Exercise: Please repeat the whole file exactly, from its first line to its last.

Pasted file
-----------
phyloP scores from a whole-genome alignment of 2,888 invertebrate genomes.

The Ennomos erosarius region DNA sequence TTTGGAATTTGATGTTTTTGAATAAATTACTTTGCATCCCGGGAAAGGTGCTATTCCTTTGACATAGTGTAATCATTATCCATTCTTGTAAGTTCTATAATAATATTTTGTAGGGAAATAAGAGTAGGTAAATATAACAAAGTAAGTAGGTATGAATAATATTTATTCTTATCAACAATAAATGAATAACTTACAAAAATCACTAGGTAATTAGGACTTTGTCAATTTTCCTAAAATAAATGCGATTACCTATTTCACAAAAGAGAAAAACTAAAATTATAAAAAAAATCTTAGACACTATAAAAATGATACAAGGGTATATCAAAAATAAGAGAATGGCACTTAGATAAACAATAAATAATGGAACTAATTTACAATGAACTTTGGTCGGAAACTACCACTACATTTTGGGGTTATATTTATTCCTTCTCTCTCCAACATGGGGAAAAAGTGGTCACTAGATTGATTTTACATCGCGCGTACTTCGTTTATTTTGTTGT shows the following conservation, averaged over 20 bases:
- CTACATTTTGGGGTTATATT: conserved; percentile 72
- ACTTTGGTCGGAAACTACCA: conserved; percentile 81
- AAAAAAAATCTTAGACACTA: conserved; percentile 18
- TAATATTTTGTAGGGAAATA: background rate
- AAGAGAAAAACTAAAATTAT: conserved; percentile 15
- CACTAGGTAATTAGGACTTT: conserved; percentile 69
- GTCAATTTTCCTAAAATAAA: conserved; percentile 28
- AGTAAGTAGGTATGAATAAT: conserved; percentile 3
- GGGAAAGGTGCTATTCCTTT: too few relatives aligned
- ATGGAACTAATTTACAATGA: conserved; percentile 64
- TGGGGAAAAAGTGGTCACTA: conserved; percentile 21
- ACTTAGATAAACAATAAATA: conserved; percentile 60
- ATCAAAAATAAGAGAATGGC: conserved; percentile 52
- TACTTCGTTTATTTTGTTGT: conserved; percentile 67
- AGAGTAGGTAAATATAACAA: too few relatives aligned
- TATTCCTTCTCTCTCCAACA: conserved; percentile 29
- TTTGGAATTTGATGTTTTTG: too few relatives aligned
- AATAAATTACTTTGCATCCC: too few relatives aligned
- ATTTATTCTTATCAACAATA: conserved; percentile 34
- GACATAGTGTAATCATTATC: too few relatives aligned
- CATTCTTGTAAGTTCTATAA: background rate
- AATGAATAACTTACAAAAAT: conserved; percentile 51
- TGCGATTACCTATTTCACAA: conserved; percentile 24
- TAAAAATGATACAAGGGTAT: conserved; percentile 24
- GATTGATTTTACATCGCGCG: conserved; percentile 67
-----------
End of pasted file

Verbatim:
phyloP scores from a whole-genome alignment of 2,888 invertebrate genomes.

The Ennomos erosarius region DNA sequence TTTGGAATTTGATGTTTTTGAATAAATTACTTTGCATCCCGGGAAAGGTGCTATTCCTTTGACATAGTGTAATCATTATCCATTCTTGTAAGTTCTATAATAATATTTTGTAGGGAAATAAGAGTAGGTAAATATAACAAAGTAAGTAGGTATGAATAATATTTATTCTTATCAACAATAAATGAATAACTTACAAAAATCACTAGGTAATTAGGACTTTGTCAATTTTCCTAAAATAAATGCGATTACCTATTTCACAAAAGAGAAAAACTAAAATTATAAAAAAAATCTTAGACACTATAAAAATGATACAAGGGTATATCAAAAATAAGAGAATGGCACTTAGATAAACAATAAATAATGGAACTAATTTACAATGAACTTTGGTCGGAAACTACCACTACATTTTGGGGTTATATTTATTCCTTCTCTCTCCAACATGGGGAAAAAGTGGTCACTAGATTGATTTTACATCGCGCGTACTTCGTTTATTTTGTTGT shows the following conservation, averaged over 20 bases:
- CTACATTTTGGGGTTATATT: conserved; percentile 72
- ACTTTGGTCGGAAACTACCA: conserved; percentile 81
- AAAAAAAATCTTAGACACTA: conserved; percentile 18
- TAATATTTTGTAGGGAAATA: background rate
- AAGAGAAAAACTAAAATTAT: conserved; percentile 15
- CACTAGGTAATTAGGACTTT: conserved; percentile 69
- GTCAATTTTCCTAAAATAAA: conserved; percentile 28
- AGTAAGTAGGTATGAATAAT: conserved; percentile 3
- GGGAAAGGTGCTATTCCTTT: too few relatives aligned
- ATGGAACTAATTTACAATGA: conserved; percentile 64
- TGGGGAAAAAGTGGTCACTA: conserved; percentile 21
- ACTTAGATAAACAATAAATA: conserved; percentile 60
- ATCAAAAATAAGAGAATGGC: conserved; percentile 52
- TACTTCGTTTATTTTGTTGT: conserved; percentile 67
- AGAGTAGGTAAATATAACAA: too few relatives aligned
- TATTCCTTCTCTCTCCAACA: conserved; percentile 29
- TTTGGAATTTGATGTTTTTG: too few relatives aligned
- AATAAATTACTTTGCATCCC: too few relatives aligned
- ATTTATTCTTATCAACAATA: conserved; percentile 34
- GACATAGTGTAATCATTATC: too few relatives aligned
- CATTCTTGTAAGTTCTATAA: background rate
- AATGAATAACTTACAAAAAT: conserved; percentile 51
- TGCGATTACCTATTTCACAA: conserved; percentile 24
- TAAAAATGATACAAGGGTAT: conserved; percentile 24
- GATTGATTTTACATCGCGCG: conserved; percentile 67